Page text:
Robert Kowalski, Department of Computing, Imperial College London
Draft Book: Computational Logic and Human Life – How to be Artificially Intelligent
to be completed June 2010 and published by Cambridge University Press
Extract from the Preface
The mere possibility of Artificial Intelligence (AI) – of machines that can think and act as intelligently as humans – generates strong emotions. While some of its enthusiasts are excited by the thought that one day machines may become more intelligent than people, many of its critics view such a prospect with horror.
Although the applications of Computational Logic in AI require the use of mathematical notation, its human applications do not. As a consequence, I have written the main part of this book informally, to reach as wide an audience as possible. Because human thinking is also the subject of study in many other fields, I have drawn upon related studies in Cognitive Psychology, Linguistics, Philosophy, Law, Management Science and English Composition.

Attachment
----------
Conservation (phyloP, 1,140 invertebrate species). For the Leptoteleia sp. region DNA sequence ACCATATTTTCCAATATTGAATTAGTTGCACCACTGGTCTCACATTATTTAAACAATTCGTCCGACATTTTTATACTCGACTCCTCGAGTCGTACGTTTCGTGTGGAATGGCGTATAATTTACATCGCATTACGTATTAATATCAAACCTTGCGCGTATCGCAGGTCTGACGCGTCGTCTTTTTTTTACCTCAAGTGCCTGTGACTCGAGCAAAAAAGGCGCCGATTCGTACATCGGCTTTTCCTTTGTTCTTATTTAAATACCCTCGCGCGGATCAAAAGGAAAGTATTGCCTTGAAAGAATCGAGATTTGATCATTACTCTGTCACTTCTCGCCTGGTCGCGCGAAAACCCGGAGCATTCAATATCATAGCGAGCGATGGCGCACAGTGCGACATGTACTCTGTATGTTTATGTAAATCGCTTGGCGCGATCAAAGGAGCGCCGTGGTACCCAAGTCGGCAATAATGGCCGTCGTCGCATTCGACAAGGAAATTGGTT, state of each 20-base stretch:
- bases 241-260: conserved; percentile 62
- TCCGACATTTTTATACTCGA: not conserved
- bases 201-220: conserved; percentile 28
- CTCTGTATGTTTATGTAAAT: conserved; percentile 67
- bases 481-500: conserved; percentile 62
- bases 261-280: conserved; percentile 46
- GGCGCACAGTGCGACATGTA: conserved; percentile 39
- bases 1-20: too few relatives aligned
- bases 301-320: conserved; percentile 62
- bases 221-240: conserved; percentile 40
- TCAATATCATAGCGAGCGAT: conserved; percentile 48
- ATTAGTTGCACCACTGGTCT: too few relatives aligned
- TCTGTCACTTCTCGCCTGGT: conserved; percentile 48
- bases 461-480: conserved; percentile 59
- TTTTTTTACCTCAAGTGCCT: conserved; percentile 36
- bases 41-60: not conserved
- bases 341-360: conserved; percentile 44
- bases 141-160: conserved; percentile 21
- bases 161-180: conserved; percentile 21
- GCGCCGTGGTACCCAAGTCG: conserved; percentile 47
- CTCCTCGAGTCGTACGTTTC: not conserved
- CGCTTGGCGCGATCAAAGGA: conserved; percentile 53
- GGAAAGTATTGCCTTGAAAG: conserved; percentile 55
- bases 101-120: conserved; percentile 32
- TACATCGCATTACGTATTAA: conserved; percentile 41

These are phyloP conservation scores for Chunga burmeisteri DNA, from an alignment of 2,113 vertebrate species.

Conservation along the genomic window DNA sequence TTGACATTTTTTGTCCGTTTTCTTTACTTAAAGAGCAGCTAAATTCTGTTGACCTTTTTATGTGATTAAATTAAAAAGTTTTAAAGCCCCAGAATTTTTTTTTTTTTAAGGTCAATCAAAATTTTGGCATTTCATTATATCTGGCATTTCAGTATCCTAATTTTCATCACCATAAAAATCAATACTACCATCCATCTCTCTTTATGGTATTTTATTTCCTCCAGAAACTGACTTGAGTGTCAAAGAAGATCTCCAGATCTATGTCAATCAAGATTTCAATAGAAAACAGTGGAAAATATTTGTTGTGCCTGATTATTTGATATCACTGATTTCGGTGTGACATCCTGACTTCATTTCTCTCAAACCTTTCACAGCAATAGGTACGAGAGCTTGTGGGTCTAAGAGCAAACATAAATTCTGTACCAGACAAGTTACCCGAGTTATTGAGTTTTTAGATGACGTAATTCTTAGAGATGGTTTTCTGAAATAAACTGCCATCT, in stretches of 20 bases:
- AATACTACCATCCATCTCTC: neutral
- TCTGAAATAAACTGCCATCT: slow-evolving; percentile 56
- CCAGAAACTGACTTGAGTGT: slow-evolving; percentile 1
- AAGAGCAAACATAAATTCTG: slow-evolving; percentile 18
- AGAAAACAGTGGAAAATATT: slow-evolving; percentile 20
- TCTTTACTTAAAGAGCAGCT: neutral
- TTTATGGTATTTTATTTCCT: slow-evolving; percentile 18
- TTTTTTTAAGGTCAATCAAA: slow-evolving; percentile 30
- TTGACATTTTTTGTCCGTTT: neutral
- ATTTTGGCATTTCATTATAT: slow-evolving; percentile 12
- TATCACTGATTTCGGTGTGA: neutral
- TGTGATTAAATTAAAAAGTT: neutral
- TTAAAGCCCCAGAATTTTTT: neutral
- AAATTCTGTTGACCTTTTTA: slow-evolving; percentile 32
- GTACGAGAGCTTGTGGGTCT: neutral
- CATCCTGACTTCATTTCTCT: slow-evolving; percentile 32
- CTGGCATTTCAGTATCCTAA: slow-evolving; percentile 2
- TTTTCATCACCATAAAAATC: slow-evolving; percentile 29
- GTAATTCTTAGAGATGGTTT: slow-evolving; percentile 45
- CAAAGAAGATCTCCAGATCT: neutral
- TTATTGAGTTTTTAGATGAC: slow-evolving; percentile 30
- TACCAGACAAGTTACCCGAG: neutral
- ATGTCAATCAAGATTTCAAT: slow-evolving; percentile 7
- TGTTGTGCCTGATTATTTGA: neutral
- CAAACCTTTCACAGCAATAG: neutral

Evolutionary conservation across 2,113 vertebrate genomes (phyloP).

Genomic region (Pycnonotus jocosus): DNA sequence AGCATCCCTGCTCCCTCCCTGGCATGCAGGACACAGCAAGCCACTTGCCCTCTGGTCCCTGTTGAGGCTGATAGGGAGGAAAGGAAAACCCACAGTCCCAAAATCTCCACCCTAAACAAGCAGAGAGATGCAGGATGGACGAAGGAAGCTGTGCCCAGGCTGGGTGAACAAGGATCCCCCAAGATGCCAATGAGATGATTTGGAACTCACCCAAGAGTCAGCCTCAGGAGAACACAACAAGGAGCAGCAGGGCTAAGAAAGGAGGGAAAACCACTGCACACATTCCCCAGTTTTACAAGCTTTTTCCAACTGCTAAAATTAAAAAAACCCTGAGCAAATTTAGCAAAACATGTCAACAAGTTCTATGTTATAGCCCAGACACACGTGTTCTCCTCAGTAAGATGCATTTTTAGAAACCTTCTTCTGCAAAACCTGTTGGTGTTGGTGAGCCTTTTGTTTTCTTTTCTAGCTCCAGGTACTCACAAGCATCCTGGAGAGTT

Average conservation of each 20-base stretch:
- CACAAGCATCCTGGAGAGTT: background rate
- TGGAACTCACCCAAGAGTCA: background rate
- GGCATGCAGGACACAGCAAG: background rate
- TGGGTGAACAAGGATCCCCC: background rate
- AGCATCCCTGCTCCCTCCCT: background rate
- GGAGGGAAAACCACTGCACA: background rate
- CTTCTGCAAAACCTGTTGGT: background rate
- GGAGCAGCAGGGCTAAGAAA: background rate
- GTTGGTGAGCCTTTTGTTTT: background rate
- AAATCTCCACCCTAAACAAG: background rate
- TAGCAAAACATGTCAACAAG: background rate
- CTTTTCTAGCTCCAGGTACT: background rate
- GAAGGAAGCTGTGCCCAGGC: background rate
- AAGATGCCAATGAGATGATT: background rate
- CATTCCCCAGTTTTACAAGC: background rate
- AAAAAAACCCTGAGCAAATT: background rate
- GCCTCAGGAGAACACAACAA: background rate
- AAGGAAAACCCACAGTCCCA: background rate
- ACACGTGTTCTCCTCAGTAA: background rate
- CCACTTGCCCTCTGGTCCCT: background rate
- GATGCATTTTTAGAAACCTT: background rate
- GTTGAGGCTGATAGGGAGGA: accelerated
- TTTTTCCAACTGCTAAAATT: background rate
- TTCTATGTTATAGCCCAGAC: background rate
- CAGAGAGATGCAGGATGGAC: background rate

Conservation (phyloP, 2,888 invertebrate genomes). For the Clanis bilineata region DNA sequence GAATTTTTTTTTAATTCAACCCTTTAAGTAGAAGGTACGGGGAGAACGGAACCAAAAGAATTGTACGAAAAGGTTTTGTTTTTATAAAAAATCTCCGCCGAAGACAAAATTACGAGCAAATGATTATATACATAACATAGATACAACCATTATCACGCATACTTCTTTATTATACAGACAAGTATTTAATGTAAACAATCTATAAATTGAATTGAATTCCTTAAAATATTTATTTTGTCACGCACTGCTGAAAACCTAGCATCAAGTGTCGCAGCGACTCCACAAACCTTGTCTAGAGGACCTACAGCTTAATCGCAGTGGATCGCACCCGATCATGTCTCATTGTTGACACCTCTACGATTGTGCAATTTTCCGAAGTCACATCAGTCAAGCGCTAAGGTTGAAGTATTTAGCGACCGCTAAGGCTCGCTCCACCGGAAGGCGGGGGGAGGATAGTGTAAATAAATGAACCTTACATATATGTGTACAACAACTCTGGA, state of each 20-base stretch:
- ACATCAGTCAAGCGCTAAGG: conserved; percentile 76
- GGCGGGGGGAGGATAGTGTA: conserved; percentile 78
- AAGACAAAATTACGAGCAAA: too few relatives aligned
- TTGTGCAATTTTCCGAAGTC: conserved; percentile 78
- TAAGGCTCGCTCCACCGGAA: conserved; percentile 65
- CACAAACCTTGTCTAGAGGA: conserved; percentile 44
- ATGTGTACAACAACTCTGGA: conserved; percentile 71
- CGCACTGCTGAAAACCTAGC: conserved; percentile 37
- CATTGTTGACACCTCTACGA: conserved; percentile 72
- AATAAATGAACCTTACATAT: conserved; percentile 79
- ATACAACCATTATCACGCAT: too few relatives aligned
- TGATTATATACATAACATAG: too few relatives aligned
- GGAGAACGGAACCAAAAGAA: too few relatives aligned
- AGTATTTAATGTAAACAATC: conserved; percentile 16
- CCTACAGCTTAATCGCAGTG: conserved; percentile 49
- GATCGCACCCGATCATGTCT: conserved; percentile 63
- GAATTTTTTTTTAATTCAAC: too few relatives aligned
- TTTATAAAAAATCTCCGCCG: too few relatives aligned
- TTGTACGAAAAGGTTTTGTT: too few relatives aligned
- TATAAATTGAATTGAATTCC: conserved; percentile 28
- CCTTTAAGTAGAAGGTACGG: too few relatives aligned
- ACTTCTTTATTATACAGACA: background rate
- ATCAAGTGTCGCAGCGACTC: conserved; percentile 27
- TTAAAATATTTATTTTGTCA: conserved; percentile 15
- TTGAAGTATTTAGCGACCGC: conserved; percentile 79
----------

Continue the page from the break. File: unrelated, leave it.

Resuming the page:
Because Computational Logic has so many applications and so many relations with other fields, the ideal, ultimate use of this book would be as an introductory text in an undergraduate degree course on practical thinking. Such a course would combine the traditional virtues of a liberal arts education with the argumentation skills of analytic philosophy, the rigours of scientific method and the modern benefits of information technology. It would provide the student with the transferable thinking and communication skills needed not only for more specialised studies, but also for problems that do not fall into neatly classified areas.
Perhaps one day, an educational institution will make room for such a degree course focussing on how to think. In the meanwhile, this book can be used as a supplement to more conventional courses. For those who have already completed their formal education, it can provide a glimpse into a possible future world.